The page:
Project HEAL provides hope and help to the 10% of the population suffering from eating disorders. It’s been a joy to watch Kristina and Liana expand their small non-profit to over 40 chapters around the world, giving more and more people the support they need to recover.
Hard to put into words how important becoming involved in Project HEAL is to me. There is a huge stigma and misunderstanding surrounding eating disorders. Being open about my past eating disorder is not easy for me, but the calling I feel to help others who suffer/are affected by this disease is greater than my fears of judgement.
Project Heal provides a safe, supportive, nurturing, and informative place for those needing guidance and help with their eating disorder recovery. I’m constantly inspired by the work they do and the passion they have to provide treatment to those who can’t afford it. They spread such positivity and light to those in situations that are often clouded in darkness. Interacting with Project Heal has made me more confident and open in speaking about my own experiences, something that has taken me years. They’re truly changing lives with every person they come in contact with.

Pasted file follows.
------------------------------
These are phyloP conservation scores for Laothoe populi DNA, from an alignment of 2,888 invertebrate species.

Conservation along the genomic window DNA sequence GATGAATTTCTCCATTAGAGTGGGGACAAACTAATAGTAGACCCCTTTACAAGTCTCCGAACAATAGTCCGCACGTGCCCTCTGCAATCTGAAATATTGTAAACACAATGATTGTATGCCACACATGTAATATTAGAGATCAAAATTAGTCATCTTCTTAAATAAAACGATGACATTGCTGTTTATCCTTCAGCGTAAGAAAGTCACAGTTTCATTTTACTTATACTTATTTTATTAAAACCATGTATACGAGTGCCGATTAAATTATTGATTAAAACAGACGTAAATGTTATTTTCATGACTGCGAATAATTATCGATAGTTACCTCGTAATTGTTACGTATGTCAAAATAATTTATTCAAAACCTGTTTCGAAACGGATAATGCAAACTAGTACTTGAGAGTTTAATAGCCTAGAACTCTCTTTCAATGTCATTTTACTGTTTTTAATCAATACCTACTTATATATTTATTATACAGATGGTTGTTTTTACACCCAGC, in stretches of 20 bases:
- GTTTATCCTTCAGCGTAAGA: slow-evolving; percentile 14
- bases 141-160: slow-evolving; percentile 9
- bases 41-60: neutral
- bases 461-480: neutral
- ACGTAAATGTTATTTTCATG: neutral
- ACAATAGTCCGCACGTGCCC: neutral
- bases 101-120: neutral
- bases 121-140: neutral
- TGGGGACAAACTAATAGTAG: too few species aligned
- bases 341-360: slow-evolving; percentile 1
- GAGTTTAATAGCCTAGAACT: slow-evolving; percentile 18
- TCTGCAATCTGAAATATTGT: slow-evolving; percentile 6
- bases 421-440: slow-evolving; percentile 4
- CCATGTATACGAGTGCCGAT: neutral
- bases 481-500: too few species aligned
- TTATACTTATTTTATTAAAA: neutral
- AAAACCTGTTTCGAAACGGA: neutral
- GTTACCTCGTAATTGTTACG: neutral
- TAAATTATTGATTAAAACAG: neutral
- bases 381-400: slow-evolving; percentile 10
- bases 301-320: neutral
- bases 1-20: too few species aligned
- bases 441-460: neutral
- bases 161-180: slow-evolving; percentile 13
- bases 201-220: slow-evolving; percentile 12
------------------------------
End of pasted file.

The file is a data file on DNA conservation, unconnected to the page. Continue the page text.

Could not be happier about my decision to get involved in Project HEAL. I can say from experience that eating disorders are serious mental illnesses. Growing up, I watched my big sister suffer from one for many years, and I’ve experienced periods in my life when I’ve suffered symptoms as well. I’m joining Project HEAL to help break the stigma associated with eating disorders.
Change is not going to come only from inside the beltway, it’s going to be people like Liana and Kristina who can really make a difference
I always told myself that I wouldn’t come out and announce publicly that I had an eating disorder until I hit my goal weight. I felt like if I wasn’t thin enough, I didn’t ‘deserve’ to have an eating disorder. It wasn’t until I saw women of all sizes at the Project HEAL gala declaring their own struggles and victories over ED that I felt confident enough to also come forward. That’s why having an open, supportive community of people who are living with - and recovered from - eating disorders is so vitally important.
I support Project Heal and the work they do because I work in an industry that is having a significantly negative influence on our society by creating beauty ideals that would require 98% of the population to develop an eating disorder to attain. That is not acceptable to me as a fellow woman, mother, and human being. I believe we need a new model of beauty in the fashion industry that is based on not only viewing but valuing an individual as a whole person vs. just a physical body and that exactly what Project Heal wants for the people suffering from eating disorders to discover about themselves.
Project HEAL helps people realize their worth and potential, serving as an incredible ally to those on the road to recovery. As a body positive activist, I support Project HEAL as they continue to foster confidence, spread awareness and celebrate self-love.